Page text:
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Toward Southeast Asian Study

Christine

by Christine Bacaereza Balance, associate professor, Asian American studies and performing and media arts  

When I first received the invitation to speak at the SEAP 2019 Graduate Student Conference, Conformities and Interruptions in Southeast Asia, I realized (both intellectually and viscerally) that I might be seen, in many ways, to be a disruption to the ideal of what a Southeast Asian studies graduate conference speaker might be. That is to say, despite my current institutional affiliation with SEAP, one might look over my curriculum vitaand/or academic history and note that my work, both academic and otherwise, has been done much more under the guise of Asian American studies.  

As an ethnic studies undergraduate at University of California, Berkeley, I was often indoctrinated to be suspicious of those studying under the banner of Southeast Asian or Asian studies,either because of the field’s intertwined and complicated history with US foreign policy, or because of the field’s historical and methodological tendencies towards the colonial and anthropological. Nonetheless, I snuck around and took at least two Southeast Asian studies courses, one focused on general studies of Southeast Asia and another focused on Filipino/American literature (literature written both by Filipinos in the United States as well as literature written in English by Filipinos in the Philippines).  

I mainly took these classes as a remedy to the East Asian-centricity of many Asian American studies classes at UC Berkeley at the time. I also took these classes because I, like many of the original student activists who fought for Asian American studies in the late 1960s, were interested in understanding Asian America within a transnational, even international, framework of liberation and struggle. “We are here because you were there” is an oft-cited mantra of an Asian American studies program that sees itself as always-already domestic and transnational. From then until now, I have beendrawn to the “there” of the Philippines, yes, but also Southeast Asia, more broadly.  

I must state, however, that I bring my training in cultural studies (and a particular instance of Asian American studies) to my Southeast Asian study, my Filipino study. As Rey Chow has so cogently articulated:  

Instead of the traditional Eurocentric frameworks of the nation-state,national language, and geographical area that constitute area studies, cultural studies offers modes of inquiry that require students to pay attention to the cultural politics of knowledge production. Instead of reinforcing the kind ofOrientalist methodology that is deeply entrenched in area studies, cultural studies would emphasize how the study of non-Western cultures as such cannot proceed as if modernity and tradition were simply a matter of indigenous continuity without taking into consideration the ideological consequences of Western imperialism or without addressing the asymmetrical relations between master discourses and native informants.i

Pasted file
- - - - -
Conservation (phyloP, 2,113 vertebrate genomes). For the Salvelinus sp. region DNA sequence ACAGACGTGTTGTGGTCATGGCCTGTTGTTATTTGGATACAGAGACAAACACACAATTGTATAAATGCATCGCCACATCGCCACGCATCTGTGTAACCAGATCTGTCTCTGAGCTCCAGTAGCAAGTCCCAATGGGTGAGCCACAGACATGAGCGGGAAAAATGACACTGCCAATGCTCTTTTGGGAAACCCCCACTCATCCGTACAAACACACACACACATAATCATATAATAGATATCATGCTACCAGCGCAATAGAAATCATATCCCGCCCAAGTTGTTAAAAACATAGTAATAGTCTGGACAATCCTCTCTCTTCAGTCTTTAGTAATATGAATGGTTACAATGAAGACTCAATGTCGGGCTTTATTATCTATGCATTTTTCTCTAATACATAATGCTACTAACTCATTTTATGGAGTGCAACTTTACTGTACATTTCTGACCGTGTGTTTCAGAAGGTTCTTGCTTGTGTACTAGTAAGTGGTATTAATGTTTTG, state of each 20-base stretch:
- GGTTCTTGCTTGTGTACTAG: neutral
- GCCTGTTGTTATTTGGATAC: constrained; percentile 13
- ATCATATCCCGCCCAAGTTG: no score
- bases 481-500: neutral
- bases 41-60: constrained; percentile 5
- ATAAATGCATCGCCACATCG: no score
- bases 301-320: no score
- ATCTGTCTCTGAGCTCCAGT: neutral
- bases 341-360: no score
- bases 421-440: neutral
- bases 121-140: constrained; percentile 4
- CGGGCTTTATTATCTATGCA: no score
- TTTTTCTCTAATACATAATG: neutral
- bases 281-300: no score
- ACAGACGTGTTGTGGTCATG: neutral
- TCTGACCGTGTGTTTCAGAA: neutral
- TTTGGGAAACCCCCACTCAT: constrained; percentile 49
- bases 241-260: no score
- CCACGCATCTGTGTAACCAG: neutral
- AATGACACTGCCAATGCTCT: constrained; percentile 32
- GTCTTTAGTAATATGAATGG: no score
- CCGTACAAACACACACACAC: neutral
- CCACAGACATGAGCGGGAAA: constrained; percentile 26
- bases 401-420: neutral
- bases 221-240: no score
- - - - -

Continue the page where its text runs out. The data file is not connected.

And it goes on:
This is not to say that all area studies or cultural studies theorists move forth in these manners. I would say, however, that they do exist whenever I might hear an area studies scholar state that they study “Vietnam” or “Indonesia,” as if one could ever fully comprehend or understand the totality of a nation-state, let alone simply study a nation’s culture, people, natural resources, etcetera, in a manner that did not take into consideration how such a statement could be so problematic. By “problematic” I mean not only in the ways that such scholarshipassumes a comprehensive knowledge, but also in the ways that it might presume a static “Vietnam” or “Indonesia”—an “indigenous continuity”—while, at the same time, ignoring the politics and structures of knowing such places and peoples, and the ways that such places and peoples have changed over time (not only due to natural causes, but also to the unnatural causes of war, empire, and colonialism)